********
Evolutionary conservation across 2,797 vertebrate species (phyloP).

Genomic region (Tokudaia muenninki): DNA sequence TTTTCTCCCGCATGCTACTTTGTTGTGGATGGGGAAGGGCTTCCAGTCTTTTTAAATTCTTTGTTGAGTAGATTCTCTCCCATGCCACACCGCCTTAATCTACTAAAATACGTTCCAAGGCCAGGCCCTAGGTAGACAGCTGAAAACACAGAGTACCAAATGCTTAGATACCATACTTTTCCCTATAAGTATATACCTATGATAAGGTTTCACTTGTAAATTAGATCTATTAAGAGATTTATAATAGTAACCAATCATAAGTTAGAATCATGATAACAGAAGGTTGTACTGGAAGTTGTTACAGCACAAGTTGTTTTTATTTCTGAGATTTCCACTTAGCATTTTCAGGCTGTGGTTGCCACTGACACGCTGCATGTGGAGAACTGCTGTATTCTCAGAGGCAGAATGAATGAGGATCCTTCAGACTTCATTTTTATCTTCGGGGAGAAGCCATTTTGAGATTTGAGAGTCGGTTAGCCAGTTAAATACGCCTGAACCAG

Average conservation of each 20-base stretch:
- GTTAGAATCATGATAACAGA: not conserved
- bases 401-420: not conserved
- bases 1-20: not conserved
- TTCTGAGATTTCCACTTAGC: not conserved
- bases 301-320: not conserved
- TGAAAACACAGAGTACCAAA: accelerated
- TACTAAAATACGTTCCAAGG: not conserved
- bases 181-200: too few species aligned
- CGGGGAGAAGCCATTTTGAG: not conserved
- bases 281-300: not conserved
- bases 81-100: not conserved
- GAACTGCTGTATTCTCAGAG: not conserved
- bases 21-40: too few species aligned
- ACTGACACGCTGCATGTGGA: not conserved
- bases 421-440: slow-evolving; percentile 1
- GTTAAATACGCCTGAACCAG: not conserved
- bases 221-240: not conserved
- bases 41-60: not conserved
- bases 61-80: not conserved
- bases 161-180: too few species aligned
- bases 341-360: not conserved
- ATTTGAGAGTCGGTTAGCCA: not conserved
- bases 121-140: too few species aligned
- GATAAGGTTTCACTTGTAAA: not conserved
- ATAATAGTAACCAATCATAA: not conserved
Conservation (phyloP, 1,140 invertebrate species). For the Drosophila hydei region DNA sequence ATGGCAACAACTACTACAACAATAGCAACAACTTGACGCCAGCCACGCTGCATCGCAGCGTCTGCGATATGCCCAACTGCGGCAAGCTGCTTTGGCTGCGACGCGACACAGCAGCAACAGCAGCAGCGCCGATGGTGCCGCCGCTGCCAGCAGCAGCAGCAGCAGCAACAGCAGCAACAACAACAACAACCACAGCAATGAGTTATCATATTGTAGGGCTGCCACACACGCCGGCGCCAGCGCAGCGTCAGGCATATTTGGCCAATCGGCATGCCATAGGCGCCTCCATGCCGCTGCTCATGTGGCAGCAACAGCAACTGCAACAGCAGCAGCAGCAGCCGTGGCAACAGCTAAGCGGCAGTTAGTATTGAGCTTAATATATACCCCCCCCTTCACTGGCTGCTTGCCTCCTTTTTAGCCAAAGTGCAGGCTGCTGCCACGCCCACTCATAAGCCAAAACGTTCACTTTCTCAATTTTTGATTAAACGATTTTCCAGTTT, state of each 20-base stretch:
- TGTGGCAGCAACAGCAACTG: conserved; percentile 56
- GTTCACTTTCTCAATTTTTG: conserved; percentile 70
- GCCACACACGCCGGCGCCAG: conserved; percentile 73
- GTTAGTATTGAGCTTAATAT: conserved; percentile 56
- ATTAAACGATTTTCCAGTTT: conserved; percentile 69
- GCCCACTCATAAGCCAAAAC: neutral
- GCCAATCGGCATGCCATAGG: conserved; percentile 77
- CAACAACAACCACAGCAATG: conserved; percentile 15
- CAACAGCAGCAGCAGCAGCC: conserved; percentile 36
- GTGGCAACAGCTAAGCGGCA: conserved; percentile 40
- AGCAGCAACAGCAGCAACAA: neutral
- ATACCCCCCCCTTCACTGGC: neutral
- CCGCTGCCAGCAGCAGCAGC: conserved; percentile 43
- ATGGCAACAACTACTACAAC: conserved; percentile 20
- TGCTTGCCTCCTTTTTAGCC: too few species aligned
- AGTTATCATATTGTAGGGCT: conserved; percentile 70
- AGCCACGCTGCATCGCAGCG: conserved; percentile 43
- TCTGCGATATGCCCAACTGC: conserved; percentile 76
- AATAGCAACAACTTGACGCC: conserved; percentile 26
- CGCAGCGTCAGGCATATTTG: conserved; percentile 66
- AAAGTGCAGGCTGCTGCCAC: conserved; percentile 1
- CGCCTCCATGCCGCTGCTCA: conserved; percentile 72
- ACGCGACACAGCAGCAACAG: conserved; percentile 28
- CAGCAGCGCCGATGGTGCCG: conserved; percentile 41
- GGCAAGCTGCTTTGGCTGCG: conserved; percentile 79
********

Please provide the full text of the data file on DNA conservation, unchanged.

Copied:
Evolutionary conservation across 2,797 vertebrate species (phyloP).

Genomic region (Tokudaia muenninki): DNA sequence TTTTCTCCCGCATGCTACTTTGTTGTGGATGGGGAAGGGCTTCCAGTCTTTTTAAATTCTTTGTTGAGTAGATTCTCTCCCATGCCACACCGCCTTAATCTACTAAAATACGTTCCAAGGCCAGGCCCTAGGTAGACAGCTGAAAACACAGAGTACCAAATGCTTAGATACCATACTTTTCCCTATAAGTATATACCTATGATAAGGTTTCACTTGTAAATTAGATCTATTAAGAGATTTATAATAGTAACCAATCATAAGTTAGAATCATGATAACAGAAGGTTGTACTGGAAGTTGTTACAGCACAAGTTGTTTTTATTTCTGAGATTTCCACTTAGCATTTTCAGGCTGTGGTTGCCACTGACACGCTGCATGTGGAGAACTGCTGTATTCTCAGAGGCAGAATGAATGAGGATCCTTCAGACTTCATTTTTATCTTCGGGGAGAAGCCATTTTGAGATTTGAGAGTCGGTTAGCCAGTTAAATACGCCTGAACCAG

Average conservation of each 20-base stretch:
- GTTAGAATCATGATAACAGA: not conserved
- bases 401-420: not conserved
- bases 1-20: not conserved
- TTCTGAGATTTCCACTTAGC: not conserved
- bases 301-320: not conserved
- TGAAAACACAGAGTACCAAA: accelerated
- TACTAAAATACGTTCCAAGG: not conserved
- bases 181-200: too few species aligned
- CGGGGAGAAGCCATTTTGAG: not conserved
- bases 281-300: not conserved
- bases 81-100: not conserved
- GAACTGCTGTATTCTCAGAG: not conserved
- bases 21-40: too few species aligned
- ACTGACACGCTGCATGTGGA: not conserved
- bases 421-440: slow-evolving; percentile 1
- GTTAAATACGCCTGAACCAG: not conserved
- bases 221-240: not conserved
- bases 41-60: not conserved
- bases 61-80: not conserved
- bases 161-180: too few species aligned
- bases 341-360: not conserved
- ATTTGAGAGTCGGTTAGCCA: not conserved
- bases 121-140: too few species aligned
- GATAAGGTTTCACTTGTAAA: not conserved
- ATAATAGTAACCAATCATAA: not conserved
Conservation (phyloP, 1,140 invertebrate species). For the Drosophila hydei region DNA sequence ATGGCAACAACTACTACAACAATAGCAACAACTTGACGCCAGCCACGCTGCATCGCAGCGTCTGCGATATGCCCAACTGCGGCAAGCTGCTTTGGCTGCGACGCGACACAGCAGCAACAGCAGCAGCGCCGATGGTGCCGCCGCTGCCAGCAGCAGCAGCAGCAGCAACAGCAGCAACAACAACAACAACCACAGCAATGAGTTATCATATTGTAGGGCTGCCACACACGCCGGCGCCAGCGCAGCGTCAGGCATATTTGGCCAATCGGCATGCCATAGGCGCCTCCATGCCGCTGCTCATGTGGCAGCAACAGCAACTGCAACAGCAGCAGCAGCAGCCGTGGCAACAGCTAAGCGGCAGTTAGTATTGAGCTTAATATATACCCCCCCCTTCACTGGCTGCTTGCCTCCTTTTTAGCCAAAGTGCAGGCTGCTGCCACGCCCACTCATAAGCCAAAACGTTCACTTTCTCAATTTTTGATTAAACGATTTTCCAGTTT, state of each 20-base stretch:
- TGTGGCAGCAACAGCAACTG: conserved; percentile 56
- GTTCACTTTCTCAATTTTTG: conserved; percentile 70
- GCCACACACGCCGGCGCCAG: conserved; percentile 73
- GTTAGTATTGAGCTTAATAT: conserved; percentile 56
- ATTAAACGATTTTCCAGTTT: conserved; percentile 69
- GCCCACTCATAAGCCAAAAC: neutral
- GCCAATCGGCATGCCATAGG: conserved; percentile 77
- CAACAACAACCACAGCAATG: conserved; percentile 15
- CAACAGCAGCAGCAGCAGCC: conserved; percentile 36
- GTGGCAACAGCTAAGCGGCA: conserved; percentile 40
- AGCAGCAACAGCAGCAACAA: neutral
- ATACCCCCCCCTTCACTGGC: neutral
- CCGCTGCCAGCAGCAGCAGC: conserved; percentile 43
- ATGGCAACAACTACTACAAC: conserved; percentile 20
- TGCTTGCCTCCTTTTTAGCC: too few species aligned
- AGTTATCATATTGTAGGGCT: conserved; percentile 70
- AGCCACGCTGCATCGCAGCG: conserved; percentile 43
- TCTGCGATATGCCCAACTGC: conserved; percentile 76
- AATAGCAACAACTTGACGCC: conserved; percentile 26
- CGCAGCGTCAGGCATATTTG: conserved; percentile 66
- AAAGTGCAGGCTGCTGCCAC: conserved; percentile 1
- CGCCTCCATGCCGCTGCTCA: conserved; percentile 72
- ACGCGACACAGCAGCAACAG: conserved; percentile 28
- CAGCAGCGCCGATGGTGCCG: conserved; percentile 41
- GGCAAGCTGCTTTGGCTGCG: conserved; percentile 79